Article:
The faces of about 54,000 Canadians — including about 3,000 Red Deerians — now smile down from the north exterior wall of Red Deer Museum & Art Gallery.
Six photographic mosaic panels that make up the Canada 150 murals feature a Canadian flag, heart, Cree medicine wheel, a red deer, Metis symbol, and a maple leaf with pride colours along the side.
“I think people will really enjoy it. We’ve been working so hard at incorporating diversity into what do and this is the manifestation of diversity in all its glory,” said Lorna Johnson, museum executive director, about the murals that were installed on Friday.
The museum commissioned Red Deer artist and photographer Tim Van Horn to create the permanent murals funded by a Canada 150 grant from the federal government. Van Horn was unable to attend Monday’s unveiling as he was on the road collecting more photos.
“His ambition was to photograph .150 per cent of Canada’s population so that’s why he’s on another jaunt across Canada trying to finish his collection.”
She said the murals totally transform the look of the building.
“It just sparkles. It’s absolutely compelling and it’s mesmerizing as you look at all the different images,” Johnson said.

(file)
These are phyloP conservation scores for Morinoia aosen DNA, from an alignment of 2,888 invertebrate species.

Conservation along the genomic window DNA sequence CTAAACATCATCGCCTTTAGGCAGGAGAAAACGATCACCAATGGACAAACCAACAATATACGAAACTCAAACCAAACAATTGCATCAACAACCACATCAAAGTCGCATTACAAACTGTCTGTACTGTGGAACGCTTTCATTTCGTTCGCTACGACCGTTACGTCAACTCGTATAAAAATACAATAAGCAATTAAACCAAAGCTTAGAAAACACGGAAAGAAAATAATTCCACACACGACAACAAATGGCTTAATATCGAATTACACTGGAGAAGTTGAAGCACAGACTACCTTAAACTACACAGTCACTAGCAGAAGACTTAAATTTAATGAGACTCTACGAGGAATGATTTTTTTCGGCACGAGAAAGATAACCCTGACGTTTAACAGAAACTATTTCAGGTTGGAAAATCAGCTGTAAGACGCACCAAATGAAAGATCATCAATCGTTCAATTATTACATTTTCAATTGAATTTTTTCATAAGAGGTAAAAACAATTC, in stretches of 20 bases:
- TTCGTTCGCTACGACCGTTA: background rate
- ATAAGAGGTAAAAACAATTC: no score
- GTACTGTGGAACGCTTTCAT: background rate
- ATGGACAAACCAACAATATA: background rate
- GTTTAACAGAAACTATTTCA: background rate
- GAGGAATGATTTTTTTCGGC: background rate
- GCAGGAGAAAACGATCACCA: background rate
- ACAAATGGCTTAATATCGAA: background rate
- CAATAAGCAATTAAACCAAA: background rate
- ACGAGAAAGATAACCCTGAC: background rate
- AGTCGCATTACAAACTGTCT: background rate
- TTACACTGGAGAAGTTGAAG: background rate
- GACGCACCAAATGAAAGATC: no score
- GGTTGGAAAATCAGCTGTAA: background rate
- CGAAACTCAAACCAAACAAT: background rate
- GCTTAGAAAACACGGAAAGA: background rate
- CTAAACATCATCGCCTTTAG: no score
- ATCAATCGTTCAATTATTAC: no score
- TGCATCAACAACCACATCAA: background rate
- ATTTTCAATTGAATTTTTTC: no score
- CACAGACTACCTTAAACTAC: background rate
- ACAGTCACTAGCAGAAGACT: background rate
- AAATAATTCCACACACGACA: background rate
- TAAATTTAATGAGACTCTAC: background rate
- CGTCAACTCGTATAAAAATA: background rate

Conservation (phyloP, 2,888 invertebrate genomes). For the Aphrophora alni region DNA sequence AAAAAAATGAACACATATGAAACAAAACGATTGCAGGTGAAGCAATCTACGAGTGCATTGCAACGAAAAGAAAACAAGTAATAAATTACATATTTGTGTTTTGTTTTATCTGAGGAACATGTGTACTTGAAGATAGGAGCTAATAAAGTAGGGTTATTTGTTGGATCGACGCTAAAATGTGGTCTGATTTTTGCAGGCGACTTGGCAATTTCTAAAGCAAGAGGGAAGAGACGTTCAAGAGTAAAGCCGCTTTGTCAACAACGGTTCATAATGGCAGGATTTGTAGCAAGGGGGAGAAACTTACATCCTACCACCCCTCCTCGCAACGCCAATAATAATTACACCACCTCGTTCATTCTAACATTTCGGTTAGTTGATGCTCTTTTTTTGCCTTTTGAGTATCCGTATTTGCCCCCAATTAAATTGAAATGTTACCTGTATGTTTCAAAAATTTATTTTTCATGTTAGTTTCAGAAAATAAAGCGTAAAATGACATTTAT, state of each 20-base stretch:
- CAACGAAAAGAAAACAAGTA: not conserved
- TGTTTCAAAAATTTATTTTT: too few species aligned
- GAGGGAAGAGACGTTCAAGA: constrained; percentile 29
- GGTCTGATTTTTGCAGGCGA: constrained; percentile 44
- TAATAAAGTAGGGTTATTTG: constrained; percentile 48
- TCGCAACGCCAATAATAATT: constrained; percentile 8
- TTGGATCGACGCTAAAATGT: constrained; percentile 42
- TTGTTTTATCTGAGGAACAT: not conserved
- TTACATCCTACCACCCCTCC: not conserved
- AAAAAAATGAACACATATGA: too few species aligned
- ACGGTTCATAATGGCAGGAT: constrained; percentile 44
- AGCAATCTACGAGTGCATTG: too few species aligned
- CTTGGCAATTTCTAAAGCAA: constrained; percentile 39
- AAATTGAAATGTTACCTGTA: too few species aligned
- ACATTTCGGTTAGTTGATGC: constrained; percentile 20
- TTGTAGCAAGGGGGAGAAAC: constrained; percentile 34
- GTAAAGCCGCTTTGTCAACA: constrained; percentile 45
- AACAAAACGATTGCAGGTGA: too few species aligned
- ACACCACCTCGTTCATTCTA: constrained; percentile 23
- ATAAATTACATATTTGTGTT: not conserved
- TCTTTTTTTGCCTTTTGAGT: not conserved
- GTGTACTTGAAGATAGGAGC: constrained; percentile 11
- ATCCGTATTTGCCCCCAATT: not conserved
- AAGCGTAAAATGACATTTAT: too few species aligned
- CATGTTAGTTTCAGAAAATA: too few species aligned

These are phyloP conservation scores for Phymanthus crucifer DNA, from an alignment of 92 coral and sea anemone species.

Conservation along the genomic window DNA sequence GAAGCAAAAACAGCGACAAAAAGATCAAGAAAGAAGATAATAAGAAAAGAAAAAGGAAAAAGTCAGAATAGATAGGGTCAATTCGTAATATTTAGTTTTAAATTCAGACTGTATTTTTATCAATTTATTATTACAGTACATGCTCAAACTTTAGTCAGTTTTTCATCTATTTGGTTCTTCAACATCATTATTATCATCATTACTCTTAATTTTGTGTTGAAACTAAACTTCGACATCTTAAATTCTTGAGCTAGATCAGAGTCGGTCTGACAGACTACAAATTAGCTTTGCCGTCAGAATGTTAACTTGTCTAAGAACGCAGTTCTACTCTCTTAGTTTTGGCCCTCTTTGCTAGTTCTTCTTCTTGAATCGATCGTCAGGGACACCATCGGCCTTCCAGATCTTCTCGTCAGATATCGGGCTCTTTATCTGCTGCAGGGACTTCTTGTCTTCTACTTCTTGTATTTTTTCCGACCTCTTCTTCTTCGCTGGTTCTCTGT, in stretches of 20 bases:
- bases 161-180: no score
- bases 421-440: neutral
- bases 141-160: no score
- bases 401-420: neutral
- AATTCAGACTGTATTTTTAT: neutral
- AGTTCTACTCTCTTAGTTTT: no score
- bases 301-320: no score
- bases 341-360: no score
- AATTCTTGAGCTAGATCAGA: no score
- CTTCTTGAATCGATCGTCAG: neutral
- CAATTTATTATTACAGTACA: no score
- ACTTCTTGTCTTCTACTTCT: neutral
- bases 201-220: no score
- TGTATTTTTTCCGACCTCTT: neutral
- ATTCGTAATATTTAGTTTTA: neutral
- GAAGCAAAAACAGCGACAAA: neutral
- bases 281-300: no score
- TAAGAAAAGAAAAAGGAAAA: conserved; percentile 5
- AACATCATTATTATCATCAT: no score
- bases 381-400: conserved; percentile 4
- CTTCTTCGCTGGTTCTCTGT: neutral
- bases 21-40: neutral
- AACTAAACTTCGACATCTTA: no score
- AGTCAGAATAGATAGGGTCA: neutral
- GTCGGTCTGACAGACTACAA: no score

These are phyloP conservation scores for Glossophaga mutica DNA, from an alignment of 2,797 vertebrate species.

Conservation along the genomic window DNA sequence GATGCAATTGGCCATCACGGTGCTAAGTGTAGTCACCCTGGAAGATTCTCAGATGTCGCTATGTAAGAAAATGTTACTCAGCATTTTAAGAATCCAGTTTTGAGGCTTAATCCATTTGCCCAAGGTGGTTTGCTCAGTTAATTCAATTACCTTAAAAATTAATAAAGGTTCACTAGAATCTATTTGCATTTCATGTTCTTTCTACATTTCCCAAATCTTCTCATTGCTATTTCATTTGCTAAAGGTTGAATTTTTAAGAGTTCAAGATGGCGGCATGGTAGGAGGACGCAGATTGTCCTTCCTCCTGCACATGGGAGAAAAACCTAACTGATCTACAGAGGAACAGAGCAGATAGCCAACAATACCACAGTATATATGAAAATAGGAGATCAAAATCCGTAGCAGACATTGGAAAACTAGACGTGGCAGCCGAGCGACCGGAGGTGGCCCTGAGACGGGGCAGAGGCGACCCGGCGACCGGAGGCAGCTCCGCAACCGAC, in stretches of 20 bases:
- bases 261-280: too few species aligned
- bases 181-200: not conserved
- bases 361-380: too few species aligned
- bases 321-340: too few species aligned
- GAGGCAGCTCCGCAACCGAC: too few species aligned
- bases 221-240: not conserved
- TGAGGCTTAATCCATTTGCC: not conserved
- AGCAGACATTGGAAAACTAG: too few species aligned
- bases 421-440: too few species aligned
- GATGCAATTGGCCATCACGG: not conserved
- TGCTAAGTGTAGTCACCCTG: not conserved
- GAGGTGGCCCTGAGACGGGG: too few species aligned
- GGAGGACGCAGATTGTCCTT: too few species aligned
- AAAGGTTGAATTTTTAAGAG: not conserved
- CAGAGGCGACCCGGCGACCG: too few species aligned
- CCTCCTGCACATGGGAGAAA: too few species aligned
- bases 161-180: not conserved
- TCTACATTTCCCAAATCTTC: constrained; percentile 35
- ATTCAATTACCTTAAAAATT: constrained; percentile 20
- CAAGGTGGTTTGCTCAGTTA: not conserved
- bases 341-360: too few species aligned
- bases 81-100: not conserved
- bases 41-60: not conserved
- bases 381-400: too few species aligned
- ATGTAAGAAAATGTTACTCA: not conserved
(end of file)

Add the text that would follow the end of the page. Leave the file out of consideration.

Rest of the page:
Robin Byrnes, of Red Deer, said she was captivated by the incredible amount of planning and vision required when taking the photos to create each mural.
Heather McKinnon, of Red Deer, said the murals are brilliant because it’s the people that make Canada what it is.
“Niagara Falls is awfully nice and you have beautiful photographs of it. Big deal. It’s the couple going to Niagara Falls — that’s the picture,” McKinnon said.
Johnson thanked all Red Deerians who came out in the past and agreed to have their photos taken for the mural.
Acting Mayor Ken Johnston said he respected Van Horn for taking on such a huge project that celebrates inclusion.
“I’m somewhere in here. I’m sure I’m not going to find myself,” Johnston said with laugh as he took a closer look at the mosaic of faces.